Coccidia are single-celled organisms that infect the intestine of dogs and cats. They are microscopic parasites detectable on routine fecal tests in the same way that worms are, but coccidia are not worms and are not susceptible to most deworming medications. Coccidia infection causes a watery diarrhea that is sometimes bloody; it can be a life-threatening problem, especially to a young or small pet. Learn more about Coccidiosis in our Pet Care Libraries and the Companion Animal Parasite Council.
Giardia is a single-celled parasite that lives in your dog’s intestine. It infects older dogs but more frequently infects puppies. Dogs become infected when they swallow Giardia that may be present in water or other substances that have been soiled with feces. Many dogs infected with Giardia do not get any disease. Giardiasis, the disease caused by Giardia infection, usually results in diarrhea. Having Giardiasis a long time can cause weight loss and generally poor condition. Learn more about Giardia in our Pet Care Libraries and the Companion Animal Parasite Council.
Hookworms are intestinal parasites that live in the digestive system of your dog or cat. The hookworm attaches to the lining of the intestinal wall. Its eggs are ejected into the digestive tract and pass into the environment through your pet’s feces. Hookworms suck blood and therefore cause internal blood loss. They are a serious threat to pets, especially young puppies and kittens. In older animals the blood loss may be more chronic, and the pet may have diarrhea and show weight loss. Learn more about Hookworms in our Pet Care Libraries and the Companion Animal Parasite Council.
Roundworms are the most common of the parasitic worms found inside a dog or cat. Almost all dogs become infected with them at some time in their lives, usually as puppies. Roundworms may be contracted in different ways, making them easy to spread and hard to control. Adult roundworms live in the intestines. Many pets do not have signs of infection; however, with major roundworm infections, your pet may show weight loss, dull hair, and a potbellied appearance. The CPAH VIN Pet Health Information section contains more information about Roundworms in our Pet Care Libraries or visit Companion Animal Parasite Council.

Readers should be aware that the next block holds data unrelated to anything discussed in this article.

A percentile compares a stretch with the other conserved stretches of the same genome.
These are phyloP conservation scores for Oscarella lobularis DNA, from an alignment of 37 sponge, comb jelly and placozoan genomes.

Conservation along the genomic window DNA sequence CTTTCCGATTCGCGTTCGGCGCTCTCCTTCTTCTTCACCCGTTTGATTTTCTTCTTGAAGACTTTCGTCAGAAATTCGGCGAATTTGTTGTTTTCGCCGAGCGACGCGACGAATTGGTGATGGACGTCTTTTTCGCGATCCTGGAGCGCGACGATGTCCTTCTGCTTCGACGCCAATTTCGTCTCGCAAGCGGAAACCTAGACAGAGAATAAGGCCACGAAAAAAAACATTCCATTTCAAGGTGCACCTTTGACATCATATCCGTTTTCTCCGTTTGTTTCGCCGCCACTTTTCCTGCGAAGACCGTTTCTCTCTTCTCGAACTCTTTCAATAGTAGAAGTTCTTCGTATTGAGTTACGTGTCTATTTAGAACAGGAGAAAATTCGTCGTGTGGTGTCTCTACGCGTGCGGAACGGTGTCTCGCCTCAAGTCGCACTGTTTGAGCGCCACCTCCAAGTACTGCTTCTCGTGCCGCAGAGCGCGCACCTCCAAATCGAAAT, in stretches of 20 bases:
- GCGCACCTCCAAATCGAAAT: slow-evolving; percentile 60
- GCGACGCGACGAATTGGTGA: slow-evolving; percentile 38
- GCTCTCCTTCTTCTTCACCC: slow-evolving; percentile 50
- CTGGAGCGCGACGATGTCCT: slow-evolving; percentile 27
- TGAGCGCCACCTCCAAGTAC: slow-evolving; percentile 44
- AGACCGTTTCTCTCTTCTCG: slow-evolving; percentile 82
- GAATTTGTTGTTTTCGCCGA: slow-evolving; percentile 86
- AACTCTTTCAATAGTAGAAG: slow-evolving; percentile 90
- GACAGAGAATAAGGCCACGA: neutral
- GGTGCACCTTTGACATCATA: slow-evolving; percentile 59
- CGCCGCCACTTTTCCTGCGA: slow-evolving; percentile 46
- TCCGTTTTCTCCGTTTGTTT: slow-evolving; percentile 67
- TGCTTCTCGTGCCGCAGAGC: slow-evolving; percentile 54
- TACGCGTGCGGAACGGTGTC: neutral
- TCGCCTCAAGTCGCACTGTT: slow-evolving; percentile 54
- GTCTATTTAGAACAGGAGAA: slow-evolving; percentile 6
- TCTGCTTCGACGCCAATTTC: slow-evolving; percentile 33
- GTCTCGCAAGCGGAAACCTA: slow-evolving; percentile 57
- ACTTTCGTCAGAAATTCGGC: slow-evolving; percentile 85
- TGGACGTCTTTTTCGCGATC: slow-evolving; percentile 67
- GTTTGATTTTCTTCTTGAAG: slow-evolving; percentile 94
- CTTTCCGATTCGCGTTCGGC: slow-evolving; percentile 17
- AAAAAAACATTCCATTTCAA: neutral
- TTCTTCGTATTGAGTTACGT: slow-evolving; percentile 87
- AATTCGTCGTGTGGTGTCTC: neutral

Tapeworms are long, flat worms that attach themselves to your dog’s or cat’s intestines. A tapeworm body consists of multiple parts, or segments, each with its own reproductive organs. Tapeworm infections are usually diagnosed by finding segments—which appear as small white worms that may look like grains of rice or seeds—on the rear end of your pet or in your pet’s feces. There are several different species, of tapeworms that can infect your pet. Pets usually are not sick and do not lose weight from the worms. Learn more about Tapeworms in our Pet Care Libraries and the Companion Animal Parasite Council.
Whipworms reside in the cecum, which is inside your dog’s body where the small intestine and large intestine meet. Dogs become infected with whipworms by swallowing infective whipworm eggs in soil or other substances that may contain dog feces. Dogs that are infected with a few whipworms may not have any signs of infection. More severe infections can cause bloody diarrhea. If an infected dog is not treated, then severe whipworm infection can cause serious disease and even death. Learn more about Tapeworms in our Pet Care Libraries and the Companion Animal Parasite Council.